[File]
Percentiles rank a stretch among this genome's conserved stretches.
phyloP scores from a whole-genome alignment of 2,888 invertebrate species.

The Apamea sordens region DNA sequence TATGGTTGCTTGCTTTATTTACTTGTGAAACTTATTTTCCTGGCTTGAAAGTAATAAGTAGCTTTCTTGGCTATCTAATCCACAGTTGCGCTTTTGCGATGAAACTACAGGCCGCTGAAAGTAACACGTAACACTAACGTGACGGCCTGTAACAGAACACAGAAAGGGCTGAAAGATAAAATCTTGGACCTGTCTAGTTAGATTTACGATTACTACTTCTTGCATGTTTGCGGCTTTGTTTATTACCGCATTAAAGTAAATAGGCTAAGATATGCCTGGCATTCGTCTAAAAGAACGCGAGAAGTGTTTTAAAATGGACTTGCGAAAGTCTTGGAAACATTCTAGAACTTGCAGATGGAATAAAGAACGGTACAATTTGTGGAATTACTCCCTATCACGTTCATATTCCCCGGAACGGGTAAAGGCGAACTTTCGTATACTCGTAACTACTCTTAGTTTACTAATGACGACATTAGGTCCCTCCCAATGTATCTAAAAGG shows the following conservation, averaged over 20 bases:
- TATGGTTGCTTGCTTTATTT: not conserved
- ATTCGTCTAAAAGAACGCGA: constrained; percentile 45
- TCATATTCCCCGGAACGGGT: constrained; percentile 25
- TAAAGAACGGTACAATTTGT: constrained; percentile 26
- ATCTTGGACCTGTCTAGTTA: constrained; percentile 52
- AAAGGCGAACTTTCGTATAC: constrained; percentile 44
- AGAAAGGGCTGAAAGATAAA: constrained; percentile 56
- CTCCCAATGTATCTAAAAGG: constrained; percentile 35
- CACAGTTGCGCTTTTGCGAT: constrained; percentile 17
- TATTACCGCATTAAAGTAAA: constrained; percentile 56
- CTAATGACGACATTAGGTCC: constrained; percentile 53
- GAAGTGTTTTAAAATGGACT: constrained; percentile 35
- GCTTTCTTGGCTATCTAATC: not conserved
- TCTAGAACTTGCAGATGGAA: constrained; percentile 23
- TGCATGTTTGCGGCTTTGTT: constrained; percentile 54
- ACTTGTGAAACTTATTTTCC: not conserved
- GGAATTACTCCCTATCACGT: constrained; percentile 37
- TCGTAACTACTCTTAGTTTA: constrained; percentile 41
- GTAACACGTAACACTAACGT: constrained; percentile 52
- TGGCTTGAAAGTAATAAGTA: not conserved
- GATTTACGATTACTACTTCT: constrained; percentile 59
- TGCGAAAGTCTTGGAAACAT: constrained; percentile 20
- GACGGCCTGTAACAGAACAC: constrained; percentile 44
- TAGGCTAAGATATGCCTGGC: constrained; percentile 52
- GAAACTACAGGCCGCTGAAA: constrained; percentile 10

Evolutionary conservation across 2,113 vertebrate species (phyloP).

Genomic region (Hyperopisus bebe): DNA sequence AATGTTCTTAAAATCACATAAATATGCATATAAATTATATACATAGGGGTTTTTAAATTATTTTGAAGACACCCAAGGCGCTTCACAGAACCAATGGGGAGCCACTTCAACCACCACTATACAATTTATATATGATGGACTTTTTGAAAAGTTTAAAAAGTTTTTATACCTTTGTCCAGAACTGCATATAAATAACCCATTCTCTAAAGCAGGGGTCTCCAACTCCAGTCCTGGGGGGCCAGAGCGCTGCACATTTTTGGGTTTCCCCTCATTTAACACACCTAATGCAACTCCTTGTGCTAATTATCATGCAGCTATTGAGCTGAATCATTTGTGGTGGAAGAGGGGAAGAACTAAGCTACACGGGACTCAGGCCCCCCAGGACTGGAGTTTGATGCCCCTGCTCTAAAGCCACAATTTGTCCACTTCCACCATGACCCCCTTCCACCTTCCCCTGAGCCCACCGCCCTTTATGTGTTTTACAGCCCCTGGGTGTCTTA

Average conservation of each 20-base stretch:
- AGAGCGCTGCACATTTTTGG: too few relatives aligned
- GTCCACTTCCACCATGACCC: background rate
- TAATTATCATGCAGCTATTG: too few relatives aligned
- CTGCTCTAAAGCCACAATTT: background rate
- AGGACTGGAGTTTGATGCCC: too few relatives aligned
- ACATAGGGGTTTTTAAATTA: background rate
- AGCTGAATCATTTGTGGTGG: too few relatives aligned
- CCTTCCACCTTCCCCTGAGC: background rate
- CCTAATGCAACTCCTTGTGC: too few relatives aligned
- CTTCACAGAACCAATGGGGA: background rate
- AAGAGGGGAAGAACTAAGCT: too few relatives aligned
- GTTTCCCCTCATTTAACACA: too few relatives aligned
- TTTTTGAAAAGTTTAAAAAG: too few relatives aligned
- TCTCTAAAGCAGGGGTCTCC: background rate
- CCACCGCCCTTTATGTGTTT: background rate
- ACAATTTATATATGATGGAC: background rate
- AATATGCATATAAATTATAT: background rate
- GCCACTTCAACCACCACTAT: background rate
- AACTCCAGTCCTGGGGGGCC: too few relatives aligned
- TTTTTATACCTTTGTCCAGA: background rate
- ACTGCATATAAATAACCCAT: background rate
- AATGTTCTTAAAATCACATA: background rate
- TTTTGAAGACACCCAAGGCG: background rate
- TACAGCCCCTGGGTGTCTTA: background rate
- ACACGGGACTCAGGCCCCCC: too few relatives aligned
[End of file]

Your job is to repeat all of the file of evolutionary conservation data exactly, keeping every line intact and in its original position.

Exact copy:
Percentiles rank a stretch among this genome's conserved stretches.
phyloP scores from a whole-genome alignment of 2,888 invertebrate species.

The Apamea sordens region DNA sequence TATGGTTGCTTGCTTTATTTACTTGTGAAACTTATTTTCCTGGCTTGAAAGTAATAAGTAGCTTTCTTGGCTATCTAATCCACAGTTGCGCTTTTGCGATGAAACTACAGGCCGCTGAAAGTAACACGTAACACTAACGTGACGGCCTGTAACAGAACACAGAAAGGGCTGAAAGATAAAATCTTGGACCTGTCTAGTTAGATTTACGATTACTACTTCTTGCATGTTTGCGGCTTTGTTTATTACCGCATTAAAGTAAATAGGCTAAGATATGCCTGGCATTCGTCTAAAAGAACGCGAGAAGTGTTTTAAAATGGACTTGCGAAAGTCTTGGAAACATTCTAGAACTTGCAGATGGAATAAAGAACGGTACAATTTGTGGAATTACTCCCTATCACGTTCATATTCCCCGGAACGGGTAAAGGCGAACTTTCGTATACTCGTAACTACTCTTAGTTTACTAATGACGACATTAGGTCCCTCCCAATGTATCTAAAAGG shows the following conservation, averaged over 20 bases:
- TATGGTTGCTTGCTTTATTT: not conserved
- ATTCGTCTAAAAGAACGCGA: constrained; percentile 45
- TCATATTCCCCGGAACGGGT: constrained; percentile 25
- TAAAGAACGGTACAATTTGT: constrained; percentile 26
- ATCTTGGACCTGTCTAGTTA: constrained; percentile 52
- AAAGGCGAACTTTCGTATAC: constrained; percentile 44
- AGAAAGGGCTGAAAGATAAA: constrained; percentile 56
- CTCCCAATGTATCTAAAAGG: constrained; percentile 35
- CACAGTTGCGCTTTTGCGAT: constrained; percentile 17
- TATTACCGCATTAAAGTAAA: constrained; percentile 56
- CTAATGACGACATTAGGTCC: constrained; percentile 53
- GAAGTGTTTTAAAATGGACT: constrained; percentile 35
- GCTTTCTTGGCTATCTAATC: not conserved
- TCTAGAACTTGCAGATGGAA: constrained; percentile 23
- TGCATGTTTGCGGCTTTGTT: constrained; percentile 54
- ACTTGTGAAACTTATTTTCC: not conserved
- GGAATTACTCCCTATCACGT: constrained; percentile 37
- TCGTAACTACTCTTAGTTTA: constrained; percentile 41
- GTAACACGTAACACTAACGT: constrained; percentile 52
- TGGCTTGAAAGTAATAAGTA: not conserved
- GATTTACGATTACTACTTCT: constrained; percentile 59
- TGCGAAAGTCTTGGAAACAT: constrained; percentile 20
- GACGGCCTGTAACAGAACAC: constrained; percentile 44
- TAGGCTAAGATATGCCTGGC: constrained; percentile 52
- GAAACTACAGGCCGCTGAAA: constrained; percentile 10

Evolutionary conservation across 2,113 vertebrate species (phyloP).

Genomic region (Hyperopisus bebe): DNA sequence AATGTTCTTAAAATCACATAAATATGCATATAAATTATATACATAGGGGTTTTTAAATTATTTTGAAGACACCCAAGGCGCTTCACAGAACCAATGGGGAGCCACTTCAACCACCACTATACAATTTATATATGATGGACTTTTTGAAAAGTTTAAAAAGTTTTTATACCTTTGTCCAGAACTGCATATAAATAACCCATTCTCTAAAGCAGGGGTCTCCAACTCCAGTCCTGGGGGGCCAGAGCGCTGCACATTTTTGGGTTTCCCCTCATTTAACACACCTAATGCAACTCCTTGTGCTAATTATCATGCAGCTATTGAGCTGAATCATTTGTGGTGGAAGAGGGGAAGAACTAAGCTACACGGGACTCAGGCCCCCCAGGACTGGAGTTTGATGCCCCTGCTCTAAAGCCACAATTTGTCCACTTCCACCATGACCCCCTTCCACCTTCCCCTGAGCCCACCGCCCTTTATGTGTTTTACAGCCCCTGGGTGTCTTA

Average conservation of each 20-base stretch:
- AGAGCGCTGCACATTTTTGG: too few relatives aligned
- GTCCACTTCCACCATGACCC: background rate
- TAATTATCATGCAGCTATTG: too few relatives aligned
- CTGCTCTAAAGCCACAATTT: background rate
- AGGACTGGAGTTTGATGCCC: too few relatives aligned
- ACATAGGGGTTTTTAAATTA: background rate
- AGCTGAATCATTTGTGGTGG: too few relatives aligned
- CCTTCCACCTTCCCCTGAGC: background rate
- CCTAATGCAACTCCTTGTGC: too few relatives aligned
- CTTCACAGAACCAATGGGGA: background rate
- AAGAGGGGAAGAACTAAGCT: too few relatives aligned
- GTTTCCCCTCATTTAACACA: too few relatives aligned
- TTTTTGAAAAGTTTAAAAAG: too few relatives aligned
- TCTCTAAAGCAGGGGTCTCC: background rate
- CCACCGCCCTTTATGTGTTT: background rate
- ACAATTTATATATGATGGAC: background rate
- AATATGCATATAAATTATAT: background rate
- GCCACTTCAACCACCACTAT: background rate
- AACTCCAGTCCTGGGGGGCC: too few relatives aligned
- TTTTTATACCTTTGTCCAGA: background rate
- ACTGCATATAAATAACCCAT: background rate
- AATGTTCTTAAAATCACATA: background rate
- TTTTGAAGACACCCAAGGCG: background rate
- TACAGCCCCTGGGTGTCTTA: background rate
- ACACGGGACTCAGGCCCCCC: too few relatives aligned